This year Suzuki is offering the V-Strom 1050XT in a World Adventure edition on the Belgian market. Due to Corona perils, we weren’t able to wander off with the V-Strom to the other side of the globe, so we picked out a worldly adventure close to home: the two of us went for a ride from the Belgian coast to the Pajottenland.
Suzuki pimps the World Adventure with a decal set with reflective details, aluminum cases, adjustable footpegs that they got from Gilles Tooling, a GPS mount, a Hepco&Becker aluminum bashplate with World Adventure label, heated grips and LED high beams.
You can get this adventurer in a yellow-blue, gray-blue or black livery. The black sparkles in the sun, which you can expect from “Glass Sparkle Black”. The many stickers are a bit over the top, but all in all it looks quite right.
When revamping the V-Strom in 2020, Suzuki returned to the legendary Dr. Big from yesteryear – just like they did before with their Katana. The new lines and the square headlight look nice and are reminiscent of the oldschool adventure bike.
However, the looks were not the most important innovation. Suzuki finally put its biggest adventure bike on the same level as the competition by adding a full electronics suite thanks to ride-by-wire. For example, Continue reading →
The story of Harley-Davidson has been a soap opera in recent years. The fully electric Livewire that was revealed in 2014? Quite the plot twist for a brand that’s usually linked to classic choppers and rumbling exhausts. And if that wasn’t already hard enough to swallow for the average Harley rider, they had to stomach an adventure bike and a streetfighter a couple of years later. Or at least the announcement. Preproduction models of both bikes (the Pan America and the Bronx) were shown at the 2020 Brussels Motor Show. Shortly afterwards the storyline spiraled even further with a new CEO who immediately decided to ditch the Bronx. Just to quickly give you an idea of a few plot lines.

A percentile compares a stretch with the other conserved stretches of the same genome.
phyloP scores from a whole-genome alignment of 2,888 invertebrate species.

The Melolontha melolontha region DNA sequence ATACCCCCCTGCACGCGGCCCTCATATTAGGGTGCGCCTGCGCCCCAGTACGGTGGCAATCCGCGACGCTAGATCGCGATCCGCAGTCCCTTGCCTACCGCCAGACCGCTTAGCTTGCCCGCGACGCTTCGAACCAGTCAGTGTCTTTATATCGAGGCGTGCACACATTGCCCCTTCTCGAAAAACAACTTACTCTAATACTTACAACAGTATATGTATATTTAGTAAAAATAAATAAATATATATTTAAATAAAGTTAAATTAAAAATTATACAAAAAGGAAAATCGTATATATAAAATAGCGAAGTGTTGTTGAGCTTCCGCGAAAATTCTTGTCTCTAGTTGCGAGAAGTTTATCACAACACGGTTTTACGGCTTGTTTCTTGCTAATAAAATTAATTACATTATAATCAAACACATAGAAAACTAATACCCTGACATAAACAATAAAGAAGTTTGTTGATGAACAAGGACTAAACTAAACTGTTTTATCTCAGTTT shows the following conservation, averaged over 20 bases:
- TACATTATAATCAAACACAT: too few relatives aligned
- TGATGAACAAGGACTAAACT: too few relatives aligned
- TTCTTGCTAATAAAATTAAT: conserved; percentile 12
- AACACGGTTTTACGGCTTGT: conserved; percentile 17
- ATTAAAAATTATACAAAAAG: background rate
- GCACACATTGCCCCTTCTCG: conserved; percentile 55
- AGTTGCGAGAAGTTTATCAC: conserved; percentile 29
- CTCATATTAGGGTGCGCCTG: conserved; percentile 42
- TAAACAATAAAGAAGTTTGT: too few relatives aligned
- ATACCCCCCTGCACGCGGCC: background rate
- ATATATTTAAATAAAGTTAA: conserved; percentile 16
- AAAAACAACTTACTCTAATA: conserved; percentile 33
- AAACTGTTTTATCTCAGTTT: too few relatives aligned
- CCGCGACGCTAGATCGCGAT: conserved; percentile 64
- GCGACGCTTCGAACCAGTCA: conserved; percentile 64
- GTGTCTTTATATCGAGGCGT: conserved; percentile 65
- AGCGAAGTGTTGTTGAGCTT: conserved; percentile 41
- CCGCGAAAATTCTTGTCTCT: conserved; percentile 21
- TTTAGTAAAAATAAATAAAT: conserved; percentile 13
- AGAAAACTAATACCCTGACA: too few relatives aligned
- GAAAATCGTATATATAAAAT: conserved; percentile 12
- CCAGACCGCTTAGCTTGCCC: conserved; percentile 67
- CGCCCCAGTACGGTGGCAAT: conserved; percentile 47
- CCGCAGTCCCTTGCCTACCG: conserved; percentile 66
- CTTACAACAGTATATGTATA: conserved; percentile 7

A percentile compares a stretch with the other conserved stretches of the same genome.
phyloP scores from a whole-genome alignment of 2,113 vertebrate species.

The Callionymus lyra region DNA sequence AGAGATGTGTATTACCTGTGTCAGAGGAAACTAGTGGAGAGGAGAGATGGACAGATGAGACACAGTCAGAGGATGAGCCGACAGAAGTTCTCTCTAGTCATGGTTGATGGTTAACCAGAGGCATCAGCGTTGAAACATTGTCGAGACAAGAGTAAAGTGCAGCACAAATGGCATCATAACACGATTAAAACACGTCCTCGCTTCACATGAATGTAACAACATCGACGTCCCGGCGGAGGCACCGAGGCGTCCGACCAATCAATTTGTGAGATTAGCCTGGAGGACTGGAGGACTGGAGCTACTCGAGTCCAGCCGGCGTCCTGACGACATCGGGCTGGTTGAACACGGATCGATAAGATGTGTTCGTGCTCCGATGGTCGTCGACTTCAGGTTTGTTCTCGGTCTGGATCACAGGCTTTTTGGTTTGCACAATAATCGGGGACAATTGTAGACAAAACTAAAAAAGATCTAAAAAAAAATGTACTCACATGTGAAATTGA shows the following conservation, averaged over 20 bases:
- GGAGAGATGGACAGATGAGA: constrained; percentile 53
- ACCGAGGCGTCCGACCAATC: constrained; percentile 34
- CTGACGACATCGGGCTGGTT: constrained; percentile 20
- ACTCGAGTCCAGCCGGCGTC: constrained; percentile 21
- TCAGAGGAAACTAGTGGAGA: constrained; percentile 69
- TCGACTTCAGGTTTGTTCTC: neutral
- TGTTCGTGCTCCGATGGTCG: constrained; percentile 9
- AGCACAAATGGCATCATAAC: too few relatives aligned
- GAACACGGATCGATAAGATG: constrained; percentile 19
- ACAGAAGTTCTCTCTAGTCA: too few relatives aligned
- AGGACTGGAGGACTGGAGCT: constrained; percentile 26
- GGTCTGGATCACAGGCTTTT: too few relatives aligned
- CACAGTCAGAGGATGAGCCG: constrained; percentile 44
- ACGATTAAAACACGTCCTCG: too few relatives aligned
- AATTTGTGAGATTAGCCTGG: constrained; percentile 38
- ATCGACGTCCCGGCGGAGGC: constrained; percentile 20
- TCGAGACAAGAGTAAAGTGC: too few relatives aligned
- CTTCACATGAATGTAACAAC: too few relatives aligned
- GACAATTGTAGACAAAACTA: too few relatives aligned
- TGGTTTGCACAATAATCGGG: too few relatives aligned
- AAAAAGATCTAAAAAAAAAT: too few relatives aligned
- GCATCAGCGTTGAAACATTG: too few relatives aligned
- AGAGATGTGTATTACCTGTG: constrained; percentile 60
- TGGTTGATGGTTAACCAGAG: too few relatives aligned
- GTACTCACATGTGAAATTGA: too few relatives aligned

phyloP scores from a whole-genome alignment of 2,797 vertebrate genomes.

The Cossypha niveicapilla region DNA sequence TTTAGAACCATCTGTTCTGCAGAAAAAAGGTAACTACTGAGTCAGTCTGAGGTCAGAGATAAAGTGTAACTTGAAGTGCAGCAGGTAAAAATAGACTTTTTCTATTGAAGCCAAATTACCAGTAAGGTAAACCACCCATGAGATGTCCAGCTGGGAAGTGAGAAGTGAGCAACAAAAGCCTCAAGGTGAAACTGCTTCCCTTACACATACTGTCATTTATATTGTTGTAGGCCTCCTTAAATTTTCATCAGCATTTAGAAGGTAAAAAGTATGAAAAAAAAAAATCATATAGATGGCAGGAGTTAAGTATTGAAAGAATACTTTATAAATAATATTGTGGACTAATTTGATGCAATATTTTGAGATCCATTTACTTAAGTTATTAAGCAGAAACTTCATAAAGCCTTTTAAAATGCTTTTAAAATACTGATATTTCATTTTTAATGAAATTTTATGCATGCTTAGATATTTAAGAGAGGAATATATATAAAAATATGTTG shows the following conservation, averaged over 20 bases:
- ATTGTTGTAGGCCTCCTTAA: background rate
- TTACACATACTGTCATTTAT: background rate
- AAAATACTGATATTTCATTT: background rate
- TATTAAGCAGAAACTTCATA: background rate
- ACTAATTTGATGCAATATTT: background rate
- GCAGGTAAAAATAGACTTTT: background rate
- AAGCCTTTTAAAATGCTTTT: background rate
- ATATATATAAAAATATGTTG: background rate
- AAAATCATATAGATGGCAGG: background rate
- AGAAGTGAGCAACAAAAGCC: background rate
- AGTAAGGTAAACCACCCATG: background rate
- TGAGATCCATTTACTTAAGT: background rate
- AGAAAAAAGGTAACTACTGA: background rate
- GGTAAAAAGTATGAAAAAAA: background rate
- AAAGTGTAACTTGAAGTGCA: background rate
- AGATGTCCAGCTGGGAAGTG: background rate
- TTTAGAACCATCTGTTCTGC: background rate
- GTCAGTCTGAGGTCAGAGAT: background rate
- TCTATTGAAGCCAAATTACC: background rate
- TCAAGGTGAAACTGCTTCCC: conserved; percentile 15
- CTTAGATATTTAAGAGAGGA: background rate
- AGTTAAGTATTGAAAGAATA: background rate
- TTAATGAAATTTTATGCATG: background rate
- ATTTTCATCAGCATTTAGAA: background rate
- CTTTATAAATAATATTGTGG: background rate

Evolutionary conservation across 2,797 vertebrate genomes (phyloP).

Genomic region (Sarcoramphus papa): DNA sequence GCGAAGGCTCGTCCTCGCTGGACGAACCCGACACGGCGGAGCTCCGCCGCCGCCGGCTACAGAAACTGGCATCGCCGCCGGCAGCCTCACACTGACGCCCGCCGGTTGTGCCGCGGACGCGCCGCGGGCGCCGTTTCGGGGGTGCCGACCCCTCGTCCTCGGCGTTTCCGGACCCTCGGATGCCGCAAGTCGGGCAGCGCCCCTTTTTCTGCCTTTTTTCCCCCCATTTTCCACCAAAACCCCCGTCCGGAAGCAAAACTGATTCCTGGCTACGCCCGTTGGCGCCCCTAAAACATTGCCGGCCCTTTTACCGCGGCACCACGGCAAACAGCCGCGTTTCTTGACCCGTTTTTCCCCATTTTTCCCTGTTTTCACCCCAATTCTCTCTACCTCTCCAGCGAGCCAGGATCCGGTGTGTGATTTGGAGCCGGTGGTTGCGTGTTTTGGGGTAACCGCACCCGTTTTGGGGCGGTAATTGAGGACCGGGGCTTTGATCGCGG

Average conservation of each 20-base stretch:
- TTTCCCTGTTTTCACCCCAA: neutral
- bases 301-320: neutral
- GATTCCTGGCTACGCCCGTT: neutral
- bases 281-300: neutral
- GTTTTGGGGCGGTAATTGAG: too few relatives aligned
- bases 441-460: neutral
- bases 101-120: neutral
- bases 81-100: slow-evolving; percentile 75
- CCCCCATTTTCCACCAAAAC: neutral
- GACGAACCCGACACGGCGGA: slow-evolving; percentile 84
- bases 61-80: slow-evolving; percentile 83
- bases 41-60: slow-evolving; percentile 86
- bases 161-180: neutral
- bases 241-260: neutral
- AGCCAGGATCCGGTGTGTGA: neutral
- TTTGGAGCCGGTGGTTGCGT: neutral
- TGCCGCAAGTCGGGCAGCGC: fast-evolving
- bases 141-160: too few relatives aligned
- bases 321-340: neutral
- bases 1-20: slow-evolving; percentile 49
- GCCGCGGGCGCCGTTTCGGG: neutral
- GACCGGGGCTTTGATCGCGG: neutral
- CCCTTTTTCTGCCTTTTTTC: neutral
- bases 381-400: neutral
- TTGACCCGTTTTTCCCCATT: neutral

The Special version of the Pan America differs from the standard version with a range of extras: semi-active suspension, tire pressure monitoring, crashbars, handguards, heated grips, steering damper, centerstand, bash plate, radiator guard, cornering lights and a brake pedal that can be easily adjusted to two different heights. Starting prices: $17,319 for the standard Pan, $19,999 for the Special. My version also had the optional spoked wheels and the adaptive seat height.
If you don’t like the design of the Pan America: it looks a lot better in real life than it does in the pictures. The striking front will probably be the pitfall for this model even though owners will think of it as ‘different’ or ‘original’. After one week, Continue reading →
“Ah, there you’ll have it.” That’s what crossed my mind when Triumph announced the new Trident. Because isn’t it logical that Triumph, with its rich triple history, also offers a more “classic” three-cylinder naked in the current range?
The new Triumph Trident 660 is the third Trident generation. From 1968 to the mid-1970s and well into the 1990s, Triumph built its first two generations. The new one received a 660 cc engine, as its name suggests.
That engine is very different from the one in the Street Triple S, which also has a 660 cc heart. Of course the Trident takes over some parts from the Street, but just under 70 new components provide a different engine character. While the Street’s three-cylinder mainly emphasizes sporty top end power, the Trident aims at the lower and middle revs. You can also see it in the Continue reading →